CFH and age at onset in the MDD group

The aforementioned results indicated a significant association between the rs1061170 polymorphism and MDD. We further opted to evaluate the role of rs1061170 in the age at onset of MDD given evidence of an effect of this SNP on gene function. The data for age at onset were captured in 467 patients with MDD from the OPERATION study. Kaplan–Meier survival analysis (Fig. 3) showed that the age at onset in MDD was significantly associated with the C allele of rs1061170 (log-rank statistic χ2 = 6.82, P = 0.009, after adjusted for gender). The C-allele carriers had a younger age at onset of MDD (22.2 years, s.d. = 4.0) than those without the C allele (23.6 years, s.d. = 4.3).

Fig. 3 Correlation between age at onset and the CFH rs1061170 polymorphism in the major depressive disorder (MDD) group.

Kaplan–Meier survival curves, describing lifetime distributions of age at onset in the patients affected by MDD (cumulative proportion of those remaining well until the first disease episode), as a function of CFH rs1061170 polymorphism allele (log-rank statistic χ2 = 6.82, P = 0.009). The dark blue line represents the C-allele carriers (n = 61) and light blue line the non-C-allele carriers (n = 406).

Discussion

In line with previous reports, 9 our results showed significant changes of alternative pathway complement activity, C3 and C4 in people with MDD. This suggested that complement dysfunctions may be implicated in the aetiology of MDD. At the protein and mRNA levels, CFH expressions were downregulated in these patients, implying that CFH possibly regulates the complement system and confers susceptibility to MDD. Therefore, we investigated whether genetic variations in the CFH gene are associated with MDD in Han Chinese populations. One SNP, rs1061170, was found to have a significant association with MDD. Given that MDD is a clinical syndrome notable for the heterogeneity of its clinical presentation and genetics, many genes may likely alter susceptibility to specific clinical traits rather than its diagnosis. 32 On that supposition, we further tested whether the rs1061170 polymorphism may influence the age at onset of MDD, because age at onset is considered a key indicator for a more heritable form of MDD, is crucial in delineating disorder subtypes and may greatly help in the identification of genetic vulnerability or susceptibility for MDD. 33 Intriguingly, we found significantly younger median ages at onset among the individuals with the C allele than those without the C allele, suggesting an important role of the rs1061170 polymorphism in the age at onset of MDD. To the best of our knowledge, this is the first study to provide evidence for the genetic association between CFH and age at onset of MDD.

The rs1061170 polymorphism is a non-synonymous SNP and is of particular interest because it is located within the region of short consensus repeat (SCR) domains 7 binding heparin and C-reactive protein. 34 The base transition of thymine to cytosine occurs in the exon 9 of the gene and leads to a tyrosine–histidine substitution in the protein. 35 Previous studies demonstrated that this variant exerts allelic differences on the binding affinity to C-reactive proteins, with the risk allele showing reduced affinity. 36 In doing so, this could influence complement activation, host immune status and the inflammation process, and hence account for approximately 17% of AMD liability. 37 Moreover, our findings showed that rs1061170 genotypes may affect the expression level of CFH not only in blood but also in brain, such as the occipital cortex. The rs1061170 polymorphism is therefore considered a functional SNP in CFH. Although neuroimaging evidence has arisen for the involvement of the occipital cortex in the aetiology of MDD, 38 the exact role of the rs1061170 polymorphism in the brain region is currently unknown. This needs to be clarified in further investigations.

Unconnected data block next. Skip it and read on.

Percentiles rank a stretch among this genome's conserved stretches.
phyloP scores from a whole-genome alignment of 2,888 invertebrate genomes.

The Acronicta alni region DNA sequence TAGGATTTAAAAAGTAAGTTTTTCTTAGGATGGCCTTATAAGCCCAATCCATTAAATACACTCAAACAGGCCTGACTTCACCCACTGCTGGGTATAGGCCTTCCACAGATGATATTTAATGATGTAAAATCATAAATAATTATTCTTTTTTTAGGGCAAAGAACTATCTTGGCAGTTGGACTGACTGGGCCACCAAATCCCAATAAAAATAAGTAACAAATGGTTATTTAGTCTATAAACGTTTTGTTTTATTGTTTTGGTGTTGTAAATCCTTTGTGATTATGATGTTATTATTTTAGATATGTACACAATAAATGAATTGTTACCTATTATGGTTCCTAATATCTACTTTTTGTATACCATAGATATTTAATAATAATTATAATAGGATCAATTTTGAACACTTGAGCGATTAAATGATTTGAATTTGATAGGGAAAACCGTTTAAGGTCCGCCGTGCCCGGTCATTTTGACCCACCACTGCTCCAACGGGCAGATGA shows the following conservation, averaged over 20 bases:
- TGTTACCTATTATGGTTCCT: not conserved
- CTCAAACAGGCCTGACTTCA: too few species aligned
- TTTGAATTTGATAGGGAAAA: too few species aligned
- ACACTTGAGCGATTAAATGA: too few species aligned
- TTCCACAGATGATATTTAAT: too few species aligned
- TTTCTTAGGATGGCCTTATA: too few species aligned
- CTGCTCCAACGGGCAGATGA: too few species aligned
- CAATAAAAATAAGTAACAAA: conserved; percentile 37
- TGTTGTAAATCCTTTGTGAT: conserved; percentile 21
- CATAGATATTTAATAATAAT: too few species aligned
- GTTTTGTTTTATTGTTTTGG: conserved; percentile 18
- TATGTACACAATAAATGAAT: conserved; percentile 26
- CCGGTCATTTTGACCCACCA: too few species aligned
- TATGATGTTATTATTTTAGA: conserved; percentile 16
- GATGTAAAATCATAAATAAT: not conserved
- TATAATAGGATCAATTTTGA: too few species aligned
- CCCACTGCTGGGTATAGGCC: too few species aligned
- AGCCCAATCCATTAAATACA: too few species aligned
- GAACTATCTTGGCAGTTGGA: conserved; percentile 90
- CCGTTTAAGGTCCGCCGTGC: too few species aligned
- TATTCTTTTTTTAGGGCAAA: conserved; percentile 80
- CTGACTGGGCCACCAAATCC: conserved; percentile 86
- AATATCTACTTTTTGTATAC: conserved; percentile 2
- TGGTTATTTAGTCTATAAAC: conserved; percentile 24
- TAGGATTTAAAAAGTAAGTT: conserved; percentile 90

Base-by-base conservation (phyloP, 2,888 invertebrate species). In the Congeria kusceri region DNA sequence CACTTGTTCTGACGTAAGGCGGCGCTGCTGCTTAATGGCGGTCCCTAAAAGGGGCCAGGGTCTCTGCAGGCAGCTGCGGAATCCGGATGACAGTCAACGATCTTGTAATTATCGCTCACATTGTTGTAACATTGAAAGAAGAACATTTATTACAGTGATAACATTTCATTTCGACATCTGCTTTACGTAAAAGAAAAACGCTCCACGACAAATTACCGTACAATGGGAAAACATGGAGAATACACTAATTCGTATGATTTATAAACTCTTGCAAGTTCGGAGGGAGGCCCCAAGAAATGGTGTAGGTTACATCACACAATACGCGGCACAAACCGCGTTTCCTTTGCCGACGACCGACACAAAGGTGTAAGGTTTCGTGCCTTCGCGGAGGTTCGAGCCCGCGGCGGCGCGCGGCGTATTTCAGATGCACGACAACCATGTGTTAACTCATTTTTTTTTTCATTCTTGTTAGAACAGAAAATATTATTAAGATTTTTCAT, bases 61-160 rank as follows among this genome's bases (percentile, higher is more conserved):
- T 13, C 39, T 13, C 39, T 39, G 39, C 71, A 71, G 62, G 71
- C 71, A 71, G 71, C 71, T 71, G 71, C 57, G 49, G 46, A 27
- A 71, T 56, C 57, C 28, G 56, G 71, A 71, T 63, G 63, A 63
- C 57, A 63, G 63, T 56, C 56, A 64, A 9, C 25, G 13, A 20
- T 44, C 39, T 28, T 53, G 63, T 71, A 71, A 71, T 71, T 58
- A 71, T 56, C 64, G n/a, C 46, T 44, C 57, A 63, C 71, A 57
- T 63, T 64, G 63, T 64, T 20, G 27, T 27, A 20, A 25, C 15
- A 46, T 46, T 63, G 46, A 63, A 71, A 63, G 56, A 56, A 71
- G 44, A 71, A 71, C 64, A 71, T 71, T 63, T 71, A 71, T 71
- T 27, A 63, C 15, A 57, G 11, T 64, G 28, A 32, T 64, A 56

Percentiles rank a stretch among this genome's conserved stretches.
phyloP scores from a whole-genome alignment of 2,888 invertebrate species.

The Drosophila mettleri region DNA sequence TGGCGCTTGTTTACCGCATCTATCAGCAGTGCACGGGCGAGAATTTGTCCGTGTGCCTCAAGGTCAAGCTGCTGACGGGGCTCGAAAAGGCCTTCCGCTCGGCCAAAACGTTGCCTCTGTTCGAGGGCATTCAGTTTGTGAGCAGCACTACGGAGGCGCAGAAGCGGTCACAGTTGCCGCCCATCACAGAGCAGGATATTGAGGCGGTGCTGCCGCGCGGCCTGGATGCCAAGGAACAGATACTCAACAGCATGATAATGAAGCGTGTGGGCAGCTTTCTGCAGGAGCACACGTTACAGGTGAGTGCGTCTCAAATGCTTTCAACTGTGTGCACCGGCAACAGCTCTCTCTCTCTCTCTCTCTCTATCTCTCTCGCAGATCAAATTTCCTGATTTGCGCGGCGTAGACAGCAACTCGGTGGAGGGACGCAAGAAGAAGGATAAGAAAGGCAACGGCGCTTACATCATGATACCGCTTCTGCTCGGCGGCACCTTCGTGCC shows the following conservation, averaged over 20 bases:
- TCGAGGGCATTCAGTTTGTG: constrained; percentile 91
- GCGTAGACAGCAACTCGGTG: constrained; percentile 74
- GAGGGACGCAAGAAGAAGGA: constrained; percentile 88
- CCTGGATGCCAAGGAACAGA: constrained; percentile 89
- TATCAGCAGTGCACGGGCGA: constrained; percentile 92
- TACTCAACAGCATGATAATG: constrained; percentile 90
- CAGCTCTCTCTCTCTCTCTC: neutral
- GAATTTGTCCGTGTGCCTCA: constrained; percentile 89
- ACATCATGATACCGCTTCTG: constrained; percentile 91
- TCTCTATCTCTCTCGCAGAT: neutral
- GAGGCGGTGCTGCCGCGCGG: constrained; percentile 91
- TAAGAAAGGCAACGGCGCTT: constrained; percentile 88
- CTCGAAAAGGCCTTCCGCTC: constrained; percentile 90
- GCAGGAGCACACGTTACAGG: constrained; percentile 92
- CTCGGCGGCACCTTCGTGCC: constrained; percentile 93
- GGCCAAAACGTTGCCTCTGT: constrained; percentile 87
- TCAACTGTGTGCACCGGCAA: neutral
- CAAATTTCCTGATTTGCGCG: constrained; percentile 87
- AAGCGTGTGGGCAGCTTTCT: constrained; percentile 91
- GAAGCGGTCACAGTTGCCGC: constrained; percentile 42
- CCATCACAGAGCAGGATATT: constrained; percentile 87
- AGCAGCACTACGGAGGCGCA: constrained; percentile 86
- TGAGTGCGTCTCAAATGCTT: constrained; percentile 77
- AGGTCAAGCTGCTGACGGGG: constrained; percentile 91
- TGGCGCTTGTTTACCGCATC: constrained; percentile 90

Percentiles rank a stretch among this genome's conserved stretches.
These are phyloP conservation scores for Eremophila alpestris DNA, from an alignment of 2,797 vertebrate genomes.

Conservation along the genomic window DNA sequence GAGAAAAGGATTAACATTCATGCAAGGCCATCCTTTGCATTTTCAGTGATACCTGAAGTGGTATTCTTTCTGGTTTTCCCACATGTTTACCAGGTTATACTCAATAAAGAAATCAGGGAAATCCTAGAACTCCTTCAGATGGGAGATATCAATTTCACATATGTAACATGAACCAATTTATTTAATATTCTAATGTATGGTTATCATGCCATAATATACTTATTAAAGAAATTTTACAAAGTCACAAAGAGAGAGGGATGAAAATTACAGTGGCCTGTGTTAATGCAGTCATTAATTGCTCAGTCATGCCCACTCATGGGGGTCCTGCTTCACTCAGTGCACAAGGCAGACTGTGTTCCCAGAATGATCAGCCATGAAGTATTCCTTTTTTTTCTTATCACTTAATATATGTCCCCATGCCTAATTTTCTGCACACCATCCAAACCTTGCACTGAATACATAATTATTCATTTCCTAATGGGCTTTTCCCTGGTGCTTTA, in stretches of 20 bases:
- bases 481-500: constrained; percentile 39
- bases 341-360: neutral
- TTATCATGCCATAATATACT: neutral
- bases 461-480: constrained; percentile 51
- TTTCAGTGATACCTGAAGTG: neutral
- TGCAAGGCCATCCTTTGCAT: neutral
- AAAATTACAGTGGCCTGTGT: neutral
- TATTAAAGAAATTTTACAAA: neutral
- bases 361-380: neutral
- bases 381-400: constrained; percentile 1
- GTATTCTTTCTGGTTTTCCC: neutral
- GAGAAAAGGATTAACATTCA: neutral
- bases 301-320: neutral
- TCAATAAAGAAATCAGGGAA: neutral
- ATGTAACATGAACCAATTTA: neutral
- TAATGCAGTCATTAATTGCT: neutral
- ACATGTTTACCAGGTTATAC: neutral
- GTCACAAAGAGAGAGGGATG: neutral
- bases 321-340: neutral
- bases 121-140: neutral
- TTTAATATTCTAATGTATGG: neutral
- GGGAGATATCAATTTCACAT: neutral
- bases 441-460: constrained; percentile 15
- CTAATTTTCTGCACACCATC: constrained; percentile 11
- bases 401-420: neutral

The observed earlier age at onset in people with MDD carrying the CFH risk allele is consistent with recently published studies showing that mutations in this gene can lead to an earlier age at onset of immune-related disorders, such as AMD, 37 systemic lupus erythematosus 39 and haemolytic uraemic syndrome. 40 These observations imply that a compromised CFH function may lead to an earlier age at onset of immune-related disorders. CFH is a member of the regulators of complement activation family and is a complement control protein, which regulates the complement-mediated immune system involved in microbial defence, immune complex processing and programmed cell death. 41 It has been reported that early-onset MDD is associated with indices for immune dysfunction, including reduced natural killer cell activity and cell number, suggesting that immunological alternations may be more sensitive to detection in early-onset MDD. 42 Meanwhile, evidence is accumulating from ascendant and descendant family studies that early-onset MDD may be associated with greater familial risk to relatives, and therefore early-onset MDD could be an important variable in identifying some forms of MDD that are more genetically homogeneous or may carry some degree of relative increased genetic loading or phenotypic expression. 43 Considering the importance of age at onset in the immunology and genetics underlying the pathophysiological mechanism of MDD, we assume that patients with MDD with an early age at onset may be a valuable sample to clarify the contribution of the CFH gene to MDD incidence. However, this assumption needs to be tested by future studies.